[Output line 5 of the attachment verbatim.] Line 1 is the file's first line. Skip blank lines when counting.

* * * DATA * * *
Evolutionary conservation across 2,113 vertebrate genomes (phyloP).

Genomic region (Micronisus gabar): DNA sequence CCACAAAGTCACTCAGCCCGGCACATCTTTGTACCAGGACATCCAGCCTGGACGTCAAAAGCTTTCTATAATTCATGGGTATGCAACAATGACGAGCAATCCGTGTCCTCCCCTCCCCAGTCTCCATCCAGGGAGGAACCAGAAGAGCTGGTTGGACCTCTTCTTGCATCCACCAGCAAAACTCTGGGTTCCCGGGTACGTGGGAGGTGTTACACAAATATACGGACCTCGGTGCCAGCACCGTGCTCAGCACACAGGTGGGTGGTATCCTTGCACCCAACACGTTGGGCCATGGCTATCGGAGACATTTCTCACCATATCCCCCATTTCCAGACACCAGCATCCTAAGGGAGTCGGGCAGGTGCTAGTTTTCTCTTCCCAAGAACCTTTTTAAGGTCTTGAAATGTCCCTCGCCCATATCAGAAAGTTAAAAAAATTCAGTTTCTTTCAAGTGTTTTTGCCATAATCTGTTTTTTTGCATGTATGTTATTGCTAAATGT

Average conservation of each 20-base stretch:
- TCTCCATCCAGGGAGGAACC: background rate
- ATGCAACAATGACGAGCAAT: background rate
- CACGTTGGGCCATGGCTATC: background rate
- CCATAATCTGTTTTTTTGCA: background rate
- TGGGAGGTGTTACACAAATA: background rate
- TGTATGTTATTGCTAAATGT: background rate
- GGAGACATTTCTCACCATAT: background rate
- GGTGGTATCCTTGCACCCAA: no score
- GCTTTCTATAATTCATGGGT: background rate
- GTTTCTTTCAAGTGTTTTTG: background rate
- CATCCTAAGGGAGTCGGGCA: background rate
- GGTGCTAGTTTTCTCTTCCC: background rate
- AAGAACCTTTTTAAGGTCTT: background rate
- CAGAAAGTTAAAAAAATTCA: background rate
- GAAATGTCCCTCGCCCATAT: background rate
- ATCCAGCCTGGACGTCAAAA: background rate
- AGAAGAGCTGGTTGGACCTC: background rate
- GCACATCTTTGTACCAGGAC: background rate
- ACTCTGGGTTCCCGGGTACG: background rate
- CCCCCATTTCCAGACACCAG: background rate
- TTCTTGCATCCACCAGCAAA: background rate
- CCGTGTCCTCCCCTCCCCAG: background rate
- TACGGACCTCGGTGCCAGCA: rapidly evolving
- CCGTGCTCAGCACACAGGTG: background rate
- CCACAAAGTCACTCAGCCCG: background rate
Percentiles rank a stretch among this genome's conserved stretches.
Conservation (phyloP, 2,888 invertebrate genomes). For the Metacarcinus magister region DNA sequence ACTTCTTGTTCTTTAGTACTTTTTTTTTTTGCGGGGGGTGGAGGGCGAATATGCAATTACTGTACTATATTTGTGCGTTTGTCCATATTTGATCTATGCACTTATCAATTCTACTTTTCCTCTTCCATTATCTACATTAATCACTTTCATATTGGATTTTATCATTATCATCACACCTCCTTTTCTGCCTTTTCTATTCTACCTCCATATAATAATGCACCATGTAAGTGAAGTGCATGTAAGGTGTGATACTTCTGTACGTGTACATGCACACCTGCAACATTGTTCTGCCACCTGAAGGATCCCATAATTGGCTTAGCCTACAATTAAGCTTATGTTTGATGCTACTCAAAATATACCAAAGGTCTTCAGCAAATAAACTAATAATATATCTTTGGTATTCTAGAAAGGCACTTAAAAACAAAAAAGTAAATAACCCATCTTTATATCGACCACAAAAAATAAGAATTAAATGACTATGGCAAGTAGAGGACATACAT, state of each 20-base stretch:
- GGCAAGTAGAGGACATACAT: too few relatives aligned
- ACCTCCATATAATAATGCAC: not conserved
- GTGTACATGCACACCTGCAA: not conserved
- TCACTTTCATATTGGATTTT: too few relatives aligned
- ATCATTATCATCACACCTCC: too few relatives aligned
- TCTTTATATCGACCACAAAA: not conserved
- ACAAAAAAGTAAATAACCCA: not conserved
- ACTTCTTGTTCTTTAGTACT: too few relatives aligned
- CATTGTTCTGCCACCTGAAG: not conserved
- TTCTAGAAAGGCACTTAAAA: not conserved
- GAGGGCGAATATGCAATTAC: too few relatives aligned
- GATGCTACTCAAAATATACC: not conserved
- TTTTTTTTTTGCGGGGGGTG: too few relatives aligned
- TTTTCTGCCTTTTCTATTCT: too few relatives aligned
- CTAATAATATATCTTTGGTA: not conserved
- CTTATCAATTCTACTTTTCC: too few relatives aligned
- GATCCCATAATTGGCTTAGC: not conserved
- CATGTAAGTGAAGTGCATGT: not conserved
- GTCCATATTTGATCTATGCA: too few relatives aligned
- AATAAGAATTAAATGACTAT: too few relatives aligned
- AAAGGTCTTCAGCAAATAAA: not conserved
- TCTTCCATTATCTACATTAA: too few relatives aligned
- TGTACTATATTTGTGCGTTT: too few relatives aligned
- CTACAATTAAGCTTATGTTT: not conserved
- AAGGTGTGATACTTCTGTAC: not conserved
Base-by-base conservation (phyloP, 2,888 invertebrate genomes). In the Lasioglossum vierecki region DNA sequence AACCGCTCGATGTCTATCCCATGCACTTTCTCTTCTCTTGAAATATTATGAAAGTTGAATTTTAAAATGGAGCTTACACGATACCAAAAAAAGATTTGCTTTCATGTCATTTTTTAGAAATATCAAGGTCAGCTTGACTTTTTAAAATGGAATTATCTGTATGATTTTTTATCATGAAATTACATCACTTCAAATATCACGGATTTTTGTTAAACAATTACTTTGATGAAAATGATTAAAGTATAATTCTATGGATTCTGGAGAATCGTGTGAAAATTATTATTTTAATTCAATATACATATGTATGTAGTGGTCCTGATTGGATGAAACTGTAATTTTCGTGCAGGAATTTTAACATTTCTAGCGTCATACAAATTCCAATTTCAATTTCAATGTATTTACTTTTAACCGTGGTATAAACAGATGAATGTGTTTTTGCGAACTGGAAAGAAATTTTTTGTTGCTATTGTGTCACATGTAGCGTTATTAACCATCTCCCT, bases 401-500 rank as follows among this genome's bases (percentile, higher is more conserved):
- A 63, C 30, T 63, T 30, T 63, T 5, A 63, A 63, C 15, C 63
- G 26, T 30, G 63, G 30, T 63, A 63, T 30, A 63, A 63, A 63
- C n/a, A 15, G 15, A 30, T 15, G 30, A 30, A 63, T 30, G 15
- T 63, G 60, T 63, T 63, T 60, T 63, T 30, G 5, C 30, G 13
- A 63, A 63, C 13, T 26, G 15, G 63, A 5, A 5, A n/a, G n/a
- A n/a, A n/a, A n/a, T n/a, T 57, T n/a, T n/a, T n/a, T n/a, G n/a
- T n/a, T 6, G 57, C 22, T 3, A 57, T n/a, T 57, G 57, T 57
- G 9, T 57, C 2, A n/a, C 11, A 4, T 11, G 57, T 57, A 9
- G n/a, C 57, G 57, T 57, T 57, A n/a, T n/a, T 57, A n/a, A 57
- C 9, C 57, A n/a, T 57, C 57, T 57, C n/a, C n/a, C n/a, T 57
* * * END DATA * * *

- ATGCAACAATGACGAGCAAT: background rate